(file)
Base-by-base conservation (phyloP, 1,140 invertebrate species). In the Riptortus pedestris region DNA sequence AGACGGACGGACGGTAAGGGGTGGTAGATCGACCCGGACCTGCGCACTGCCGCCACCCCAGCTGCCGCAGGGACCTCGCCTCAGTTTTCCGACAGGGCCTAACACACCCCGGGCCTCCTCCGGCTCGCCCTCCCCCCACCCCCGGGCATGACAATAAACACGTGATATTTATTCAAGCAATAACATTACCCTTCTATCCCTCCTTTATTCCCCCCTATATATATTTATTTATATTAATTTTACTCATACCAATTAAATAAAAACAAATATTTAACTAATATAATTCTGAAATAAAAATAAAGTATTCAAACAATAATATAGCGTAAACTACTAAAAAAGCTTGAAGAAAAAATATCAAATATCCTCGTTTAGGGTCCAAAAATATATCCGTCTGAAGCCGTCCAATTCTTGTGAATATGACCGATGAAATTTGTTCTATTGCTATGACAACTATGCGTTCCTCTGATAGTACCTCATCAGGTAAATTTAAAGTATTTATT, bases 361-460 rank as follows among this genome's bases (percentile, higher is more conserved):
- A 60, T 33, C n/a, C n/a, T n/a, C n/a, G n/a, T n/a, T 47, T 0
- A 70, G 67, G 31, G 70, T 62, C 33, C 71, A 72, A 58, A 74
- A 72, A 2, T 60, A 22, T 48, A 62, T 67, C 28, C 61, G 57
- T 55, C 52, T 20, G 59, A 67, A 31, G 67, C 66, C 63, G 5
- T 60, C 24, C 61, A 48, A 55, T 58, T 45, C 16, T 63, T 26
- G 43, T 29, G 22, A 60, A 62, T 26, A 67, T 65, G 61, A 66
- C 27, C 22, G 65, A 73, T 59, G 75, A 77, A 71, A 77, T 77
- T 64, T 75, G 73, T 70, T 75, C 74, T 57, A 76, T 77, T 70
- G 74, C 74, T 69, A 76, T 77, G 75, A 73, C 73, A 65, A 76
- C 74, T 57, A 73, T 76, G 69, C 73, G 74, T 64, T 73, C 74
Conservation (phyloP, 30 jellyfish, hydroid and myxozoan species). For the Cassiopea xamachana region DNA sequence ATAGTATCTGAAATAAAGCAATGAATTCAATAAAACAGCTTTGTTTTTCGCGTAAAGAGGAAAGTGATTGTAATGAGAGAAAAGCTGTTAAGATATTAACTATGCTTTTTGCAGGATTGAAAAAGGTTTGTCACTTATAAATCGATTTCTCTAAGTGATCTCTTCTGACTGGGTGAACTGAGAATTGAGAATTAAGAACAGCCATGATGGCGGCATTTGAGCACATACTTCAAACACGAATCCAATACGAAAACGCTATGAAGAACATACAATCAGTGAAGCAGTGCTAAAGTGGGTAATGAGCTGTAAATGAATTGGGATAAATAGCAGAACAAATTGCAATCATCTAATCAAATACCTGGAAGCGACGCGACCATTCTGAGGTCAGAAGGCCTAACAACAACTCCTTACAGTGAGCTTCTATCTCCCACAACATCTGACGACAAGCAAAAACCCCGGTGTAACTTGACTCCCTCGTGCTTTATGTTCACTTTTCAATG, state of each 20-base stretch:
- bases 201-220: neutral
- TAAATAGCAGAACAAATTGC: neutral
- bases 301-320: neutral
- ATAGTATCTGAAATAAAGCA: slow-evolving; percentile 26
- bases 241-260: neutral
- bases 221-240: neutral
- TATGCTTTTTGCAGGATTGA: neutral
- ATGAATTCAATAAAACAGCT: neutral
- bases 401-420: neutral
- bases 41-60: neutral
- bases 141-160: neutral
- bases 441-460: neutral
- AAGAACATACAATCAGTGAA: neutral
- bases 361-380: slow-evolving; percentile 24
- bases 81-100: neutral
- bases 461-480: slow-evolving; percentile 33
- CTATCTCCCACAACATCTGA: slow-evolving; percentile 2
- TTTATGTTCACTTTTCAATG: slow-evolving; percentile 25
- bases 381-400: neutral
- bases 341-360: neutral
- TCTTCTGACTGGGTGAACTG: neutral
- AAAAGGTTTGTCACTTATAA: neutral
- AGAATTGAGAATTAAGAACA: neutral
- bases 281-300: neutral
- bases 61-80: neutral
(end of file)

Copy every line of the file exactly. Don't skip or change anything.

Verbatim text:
Base-by-base conservation (phyloP, 1,140 invertebrate species). In the Riptortus pedestris region DNA sequence AGACGGACGGACGGTAAGGGGTGGTAGATCGACCCGGACCTGCGCACTGCCGCCACCCCAGCTGCCGCAGGGACCTCGCCTCAGTTTTCCGACAGGGCCTAACACACCCCGGGCCTCCTCCGGCTCGCCCTCCCCCCACCCCCGGGCATGACAATAAACACGTGATATTTATTCAAGCAATAACATTACCCTTCTATCCCTCCTTTATTCCCCCCTATATATATTTATTTATATTAATTTTACTCATACCAATTAAATAAAAACAAATATTTAACTAATATAATTCTGAAATAAAAATAAAGTATTCAAACAATAATATAGCGTAAACTACTAAAAAAGCTTGAAGAAAAAATATCAAATATCCTCGTTTAGGGTCCAAAAATATATCCGTCTGAAGCCGTCCAATTCTTGTGAATATGACCGATGAAATTTGTTCTATTGCTATGACAACTATGCGTTCCTCTGATAGTACCTCATCAGGTAAATTTAAAGTATTTATT, bases 361-460 rank as follows among this genome's bases (percentile, higher is more conserved):
- A 60, T 33, C n/a, C n/a, T n/a, C n/a, G n/a, T n/a, T 47, T 0
- A 70, G 67, G 31, G 70, T 62, C 33, C 71, A 72, A 58, A 74
- A 72, A 2, T 60, A 22, T 48, A 62, T 67, C 28, C 61, G 57
- T 55, C 52, T 20, G 59, A 67, A 31, G 67, C 66, C 63, G 5
- T 60, C 24, C 61, A 48, A 55, T 58, T 45, C 16, T 63, T 26
- G 43, T 29, G 22, A 60, A 62, T 26, A 67, T 65, G 61, A 66
- C 27, C 22, G 65, A 73, T 59, G 75, A 77, A 71, A 77, T 77
- T 64, T 75, G 73, T 70, T 75, C 74, T 57, A 76, T 77, T 70
- G 74, C 74, T 69, A 76, T 77, G 75, A 73, C 73, A 65, A 76
- C 74, T 57, A 73, T 76, G 69, C 73, G 74, T 64, T 73, C 74
Conservation (phyloP, 30 jellyfish, hydroid and myxozoan species). For the Cassiopea xamachana region DNA sequence ATAGTATCTGAAATAAAGCAATGAATTCAATAAAACAGCTTTGTTTTTCGCGTAAAGAGGAAAGTGATTGTAATGAGAGAAAAGCTGTTAAGATATTAACTATGCTTTTTGCAGGATTGAAAAAGGTTTGTCACTTATAAATCGATTTCTCTAAGTGATCTCTTCTGACTGGGTGAACTGAGAATTGAGAATTAAGAACAGCCATGATGGCGGCATTTGAGCACATACTTCAAACACGAATCCAATACGAAAACGCTATGAAGAACATACAATCAGTGAAGCAGTGCTAAAGTGGGTAATGAGCTGTAAATGAATTGGGATAAATAGCAGAACAAATTGCAATCATCTAATCAAATACCTGGAAGCGACGCGACCATTCTGAGGTCAGAAGGCCTAACAACAACTCCTTACAGTGAGCTTCTATCTCCCACAACATCTGACGACAAGCAAAAACCCCGGTGTAACTTGACTCCCTCGTGCTTTATGTTCACTTTTCAATG, state of each 20-base stretch:
- bases 201-220: neutral
- TAAATAGCAGAACAAATTGC: neutral
- bases 301-320: neutral
- ATAGTATCTGAAATAAAGCA: slow-evolving; percentile 26
- bases 241-260: neutral
- bases 221-240: neutral
- TATGCTTTTTGCAGGATTGA: neutral
- ATGAATTCAATAAAACAGCT: neutral
- bases 401-420: neutral
- bases 41-60: neutral
- bases 141-160: neutral
- bases 441-460: neutral
- AAGAACATACAATCAGTGAA: neutral
- bases 361-380: slow-evolving; percentile 24
- bases 81-100: neutral
- bases 461-480: slow-evolving; percentile 33
- CTATCTCCCACAACATCTGA: slow-evolving; percentile 2
- TTTATGTTCACTTTTCAATG: slow-evolving; percentile 25
- bases 381-400: neutral
- bases 341-360: neutral
- TCTTCTGACTGGGTGAACTG: neutral
- AAAAGGTTTGTCACTTATAA: neutral
- AGAATTGAGAATTAAGAACA: neutral
- bases 281-300: neutral
- bases 61-80: neutral